Subject(s)
Brain Injuries/complications , Brain Injuries/pathology , COVID-19/complications , Cytokines/blood , Endothelium/pathology , Inflammation/complications , Inflammation/pathology , Adult , Aged , Biomarkers/blood , Brain Injuries/blood , Female , Hospitalization , Humans , Inflammation/blood , Male , Middle Aged , Severity of Illness Index , Sex Characteristics , Sex Factors
19.
Crit Care Med ; 49(12): e1223-e1233, 2021 12 01.
Article in English | MEDLINE | ID: covidwho-1526199

ABSTRACT

OBJECTIVES: Stroke has been reported in observational series as a frequent complication of coronavirus disease 2019, but more information is needed regarding stroke prevalence and outcomes. We explored the prevalence and outcomes of acute stroke in an international cohort of patients with coronavirus disease 2019 who required ICU admission. DESIGN: Retrospective analysis of prospectively collected database. SETTING: A registry of coronavirus disease 2019 patients admitted to ICUs at over 370 international sites was reviewed for patients diagnosed with acute stroke during their stay. PATIENTS: Patients older than 18 years old with acute coronavirus disease 2019 infection in ICU. INTERVENTIONS: None. MEASUREMENTS AND MAIN RESULTS: Of 2,699 patients identified (median age 59 yr; male 65%), 59 (2.2%) experienced acute stroke: 0.7% ischemic, 1.0% hemorrhagic, and 0.5% unspecified type. Systemic anticoagulant use was not associated with any stroke type. The frequency of diabetes, hypertension, and smoking was higher in patients with ischemic stroke than in stroke-free and hemorrhagic stroke patients. Extracorporeal membrane oxygenation support was more common among patients with hemorrhagic (56%) and ischemic stroke (16%) than in those without stroke (10%). Extracorporeal membrane oxygenation patients had higher cumulative 90-day probabilities of hemorrhagic (relative risk = 10.5) and ischemic stroke (relative risk = 1.7) versus nonextracorporeal membrane oxygenation patients. Hemorrhagic stroke increased the hazard of death (hazard ratio = 2.74), but ischemic stroke did not-similar to the effects of these stroke types seen in noncoronavirus disease 2019 ICU patients. CONCLUSIONS: In an international registry of ICU patients with coronavirus disease 2019, stroke was infrequent. Hemorrhagic stroke, but not ischemic stroke, was associated with increased mortality. Further, both hemorrhagic stroke and ischemic stroke were associated with traditional vascular risk factors. Extracorporeal membrane oxygenation use was strongly associated with both stroke and death.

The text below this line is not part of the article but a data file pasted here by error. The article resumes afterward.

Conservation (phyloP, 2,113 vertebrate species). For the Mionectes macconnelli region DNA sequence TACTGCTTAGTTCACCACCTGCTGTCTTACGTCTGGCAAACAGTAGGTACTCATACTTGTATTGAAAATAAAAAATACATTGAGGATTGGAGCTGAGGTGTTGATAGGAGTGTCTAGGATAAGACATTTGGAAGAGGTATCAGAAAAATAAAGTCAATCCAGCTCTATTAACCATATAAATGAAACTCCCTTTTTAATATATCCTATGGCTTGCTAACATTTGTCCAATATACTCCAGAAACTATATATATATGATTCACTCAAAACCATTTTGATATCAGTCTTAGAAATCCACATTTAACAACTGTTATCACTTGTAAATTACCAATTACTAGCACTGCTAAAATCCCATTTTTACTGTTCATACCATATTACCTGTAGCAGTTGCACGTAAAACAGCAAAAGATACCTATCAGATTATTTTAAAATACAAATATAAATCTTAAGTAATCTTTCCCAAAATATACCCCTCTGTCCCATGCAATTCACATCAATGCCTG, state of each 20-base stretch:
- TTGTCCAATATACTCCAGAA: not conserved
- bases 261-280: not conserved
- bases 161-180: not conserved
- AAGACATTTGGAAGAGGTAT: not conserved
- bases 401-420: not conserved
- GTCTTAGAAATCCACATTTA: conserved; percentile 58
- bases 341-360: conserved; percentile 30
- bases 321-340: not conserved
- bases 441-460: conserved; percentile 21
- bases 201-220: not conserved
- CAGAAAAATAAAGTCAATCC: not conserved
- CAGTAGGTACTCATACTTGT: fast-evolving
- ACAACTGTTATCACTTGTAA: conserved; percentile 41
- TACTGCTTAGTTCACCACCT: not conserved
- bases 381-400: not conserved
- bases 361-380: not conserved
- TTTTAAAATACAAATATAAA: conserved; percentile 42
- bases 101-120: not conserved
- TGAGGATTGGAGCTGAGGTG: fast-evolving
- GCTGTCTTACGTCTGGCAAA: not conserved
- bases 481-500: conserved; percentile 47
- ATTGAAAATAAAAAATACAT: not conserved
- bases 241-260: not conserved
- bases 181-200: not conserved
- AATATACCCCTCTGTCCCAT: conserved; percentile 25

Subject(s)
COVID-19/epidemiology , Stroke/epidemiology , Aged , Comorbidity , Critical Illness , Extracorporeal Membrane Oxygenation , Female , Hospital Mortality , Humans , Intensive Care Units , Male , Middle Aged , Respiration, Artificial , Retrospective Studies , Risk Factors , SARS-CoV-2